applicants in the building sector or individuals in the childcare service, but hold firm to our qualitative
case study approach making analytical conclusions. In some of our analysis we created a data file
containing all our respondents (n= 80).
Bernt Krohn Solvang
Possible effects of IT maturity and freedom of choice:
5.1 On the roles
We used five indicators to define the types of roles in our three organizations. The administrative
leaders answered the following five questions:
1. How would you describe the role of the servants (the expectations the clients have of the
employee and the expectations the employee has of himself)?
2. To what degree have the clients experienced problems because rules made the service
less flexible?
3. To what degree would you characterise the staff as bureaucratic?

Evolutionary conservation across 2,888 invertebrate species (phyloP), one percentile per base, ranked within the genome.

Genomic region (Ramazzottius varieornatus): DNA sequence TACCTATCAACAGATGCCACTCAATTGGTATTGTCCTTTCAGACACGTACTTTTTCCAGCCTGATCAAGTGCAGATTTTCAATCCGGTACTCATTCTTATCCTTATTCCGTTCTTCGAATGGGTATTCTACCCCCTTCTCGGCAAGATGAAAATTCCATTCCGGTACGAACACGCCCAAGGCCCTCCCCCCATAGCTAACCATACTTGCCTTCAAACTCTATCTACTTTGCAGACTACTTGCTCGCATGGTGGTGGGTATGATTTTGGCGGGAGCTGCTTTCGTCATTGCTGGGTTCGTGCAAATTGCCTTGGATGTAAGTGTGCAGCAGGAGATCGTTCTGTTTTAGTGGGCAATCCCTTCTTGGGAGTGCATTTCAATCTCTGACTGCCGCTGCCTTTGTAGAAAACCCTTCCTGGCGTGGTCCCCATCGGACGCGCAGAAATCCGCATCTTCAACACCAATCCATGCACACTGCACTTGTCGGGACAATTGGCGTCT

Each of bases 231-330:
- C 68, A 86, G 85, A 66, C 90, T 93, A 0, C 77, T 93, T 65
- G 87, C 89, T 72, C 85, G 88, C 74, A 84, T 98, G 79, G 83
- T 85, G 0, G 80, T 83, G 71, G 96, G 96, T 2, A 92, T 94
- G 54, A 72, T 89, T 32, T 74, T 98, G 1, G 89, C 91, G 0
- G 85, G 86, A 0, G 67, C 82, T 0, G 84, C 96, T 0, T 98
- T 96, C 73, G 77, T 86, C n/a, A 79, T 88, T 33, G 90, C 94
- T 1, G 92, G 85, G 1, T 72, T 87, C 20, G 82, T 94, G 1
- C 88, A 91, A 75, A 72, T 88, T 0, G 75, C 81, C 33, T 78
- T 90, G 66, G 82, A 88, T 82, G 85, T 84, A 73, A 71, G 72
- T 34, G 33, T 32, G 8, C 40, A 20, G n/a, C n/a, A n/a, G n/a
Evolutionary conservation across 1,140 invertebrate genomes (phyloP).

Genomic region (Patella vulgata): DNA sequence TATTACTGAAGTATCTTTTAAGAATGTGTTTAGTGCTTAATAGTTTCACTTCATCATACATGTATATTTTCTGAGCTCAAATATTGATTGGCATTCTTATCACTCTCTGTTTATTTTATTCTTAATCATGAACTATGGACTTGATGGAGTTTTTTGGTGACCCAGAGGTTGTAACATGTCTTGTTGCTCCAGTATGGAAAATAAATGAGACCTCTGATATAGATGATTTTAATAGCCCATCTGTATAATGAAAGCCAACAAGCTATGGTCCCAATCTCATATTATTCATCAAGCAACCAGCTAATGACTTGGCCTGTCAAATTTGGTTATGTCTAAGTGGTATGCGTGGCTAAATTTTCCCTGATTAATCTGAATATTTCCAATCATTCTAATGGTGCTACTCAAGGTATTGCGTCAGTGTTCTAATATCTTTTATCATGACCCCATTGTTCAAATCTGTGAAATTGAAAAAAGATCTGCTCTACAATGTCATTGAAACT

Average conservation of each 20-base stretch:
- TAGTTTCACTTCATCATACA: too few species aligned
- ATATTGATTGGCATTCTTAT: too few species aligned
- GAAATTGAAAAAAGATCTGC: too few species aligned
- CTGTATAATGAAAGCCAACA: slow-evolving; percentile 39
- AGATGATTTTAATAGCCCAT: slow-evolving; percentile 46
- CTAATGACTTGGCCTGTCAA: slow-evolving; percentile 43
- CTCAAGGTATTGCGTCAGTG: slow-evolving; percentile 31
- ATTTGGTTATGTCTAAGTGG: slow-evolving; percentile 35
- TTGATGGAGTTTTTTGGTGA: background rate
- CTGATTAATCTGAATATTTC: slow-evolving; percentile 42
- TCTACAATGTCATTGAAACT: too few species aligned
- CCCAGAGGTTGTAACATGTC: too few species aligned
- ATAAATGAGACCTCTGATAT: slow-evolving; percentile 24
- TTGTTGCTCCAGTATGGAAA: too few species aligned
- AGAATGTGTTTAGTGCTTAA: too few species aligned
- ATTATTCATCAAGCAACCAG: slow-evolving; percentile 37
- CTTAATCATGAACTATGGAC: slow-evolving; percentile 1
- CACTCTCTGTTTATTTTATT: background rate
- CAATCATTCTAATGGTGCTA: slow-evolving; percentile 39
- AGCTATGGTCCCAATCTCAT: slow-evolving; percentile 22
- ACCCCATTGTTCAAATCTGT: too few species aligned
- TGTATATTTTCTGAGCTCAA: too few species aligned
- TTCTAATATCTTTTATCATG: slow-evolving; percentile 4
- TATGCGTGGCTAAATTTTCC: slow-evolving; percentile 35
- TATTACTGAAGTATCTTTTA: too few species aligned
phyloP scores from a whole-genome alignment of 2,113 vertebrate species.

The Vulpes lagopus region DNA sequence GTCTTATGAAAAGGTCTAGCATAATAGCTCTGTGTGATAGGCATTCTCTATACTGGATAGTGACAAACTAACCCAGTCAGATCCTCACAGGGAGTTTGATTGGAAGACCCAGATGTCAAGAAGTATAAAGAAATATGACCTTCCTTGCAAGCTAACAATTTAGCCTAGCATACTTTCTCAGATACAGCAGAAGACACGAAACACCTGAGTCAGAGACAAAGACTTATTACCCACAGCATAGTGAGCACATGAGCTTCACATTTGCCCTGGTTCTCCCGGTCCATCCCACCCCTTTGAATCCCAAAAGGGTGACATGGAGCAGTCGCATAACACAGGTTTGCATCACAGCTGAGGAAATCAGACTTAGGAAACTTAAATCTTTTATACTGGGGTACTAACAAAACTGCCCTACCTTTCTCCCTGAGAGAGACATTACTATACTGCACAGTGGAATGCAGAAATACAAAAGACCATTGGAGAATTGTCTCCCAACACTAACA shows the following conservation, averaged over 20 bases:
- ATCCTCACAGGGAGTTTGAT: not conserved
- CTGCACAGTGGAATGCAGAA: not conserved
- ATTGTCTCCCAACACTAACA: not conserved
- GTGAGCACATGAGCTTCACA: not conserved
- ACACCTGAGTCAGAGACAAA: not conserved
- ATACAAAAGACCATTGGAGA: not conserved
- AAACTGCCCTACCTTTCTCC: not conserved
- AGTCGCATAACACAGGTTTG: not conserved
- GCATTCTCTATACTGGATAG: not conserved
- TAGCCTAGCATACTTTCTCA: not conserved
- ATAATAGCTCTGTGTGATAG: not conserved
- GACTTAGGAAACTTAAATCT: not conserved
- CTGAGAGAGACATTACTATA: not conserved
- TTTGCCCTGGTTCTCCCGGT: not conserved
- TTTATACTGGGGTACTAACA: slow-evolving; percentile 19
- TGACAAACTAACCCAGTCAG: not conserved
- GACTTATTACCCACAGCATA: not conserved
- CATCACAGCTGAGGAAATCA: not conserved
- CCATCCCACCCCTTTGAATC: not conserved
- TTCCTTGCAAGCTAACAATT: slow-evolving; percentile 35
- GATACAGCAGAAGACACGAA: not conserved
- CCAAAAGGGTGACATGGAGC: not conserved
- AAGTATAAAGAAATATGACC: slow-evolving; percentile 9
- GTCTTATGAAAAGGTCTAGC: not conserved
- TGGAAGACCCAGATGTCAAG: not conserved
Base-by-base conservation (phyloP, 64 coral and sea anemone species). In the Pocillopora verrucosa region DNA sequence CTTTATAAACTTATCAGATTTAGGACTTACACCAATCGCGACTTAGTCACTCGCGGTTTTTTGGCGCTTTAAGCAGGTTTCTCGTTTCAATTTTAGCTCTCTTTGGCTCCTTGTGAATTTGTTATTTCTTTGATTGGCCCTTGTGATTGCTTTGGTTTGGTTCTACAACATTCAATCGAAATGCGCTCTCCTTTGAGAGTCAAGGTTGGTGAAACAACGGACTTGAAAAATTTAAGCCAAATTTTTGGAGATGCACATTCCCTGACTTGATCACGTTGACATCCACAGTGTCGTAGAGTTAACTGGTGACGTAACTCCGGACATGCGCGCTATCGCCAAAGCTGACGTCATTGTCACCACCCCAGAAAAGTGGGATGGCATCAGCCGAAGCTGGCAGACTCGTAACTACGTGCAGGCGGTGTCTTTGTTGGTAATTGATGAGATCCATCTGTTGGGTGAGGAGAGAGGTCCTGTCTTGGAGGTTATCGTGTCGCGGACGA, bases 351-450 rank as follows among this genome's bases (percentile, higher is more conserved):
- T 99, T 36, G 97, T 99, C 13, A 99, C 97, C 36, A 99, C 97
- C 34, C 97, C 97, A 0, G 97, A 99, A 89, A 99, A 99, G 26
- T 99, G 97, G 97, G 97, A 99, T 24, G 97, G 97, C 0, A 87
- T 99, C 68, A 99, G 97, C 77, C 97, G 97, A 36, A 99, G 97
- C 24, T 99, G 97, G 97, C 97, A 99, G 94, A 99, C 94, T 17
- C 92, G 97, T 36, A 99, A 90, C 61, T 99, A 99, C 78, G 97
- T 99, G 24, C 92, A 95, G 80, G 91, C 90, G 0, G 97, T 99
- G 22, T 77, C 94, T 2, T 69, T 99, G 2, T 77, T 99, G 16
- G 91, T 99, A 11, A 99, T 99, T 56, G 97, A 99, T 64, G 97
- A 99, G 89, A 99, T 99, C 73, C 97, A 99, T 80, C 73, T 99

4. To what degree would you say the service production is based on professional standards?
5. To what extent is the service characterised as a service arena with high degree of power
to the employees?
Effects on the roles
According to interviews with the administrative leaders the two cases with the highest IT maturity
have partially more active users. In the private case, TET, they have a deliberate policy of inviting
users to participate in the service production. The PB policy is not that intentional, but the professional
users are included in the process of service production in dialogue with the public servant.
Most of the roles are varied, covering more than one aspect.
In the building projects field the PB bureaucrats also act as mediator. The users also influence the
roles in this organisation. When professional users appear, the servant role shifts to a dialogue form of
communication with a higher degree of mediator in the role. With individual amateurs as users the
employee role is more bureaucratic, seeing the user as a client.
In the child welfare organisation the servant’s roles are in conflict. These conflicts appear when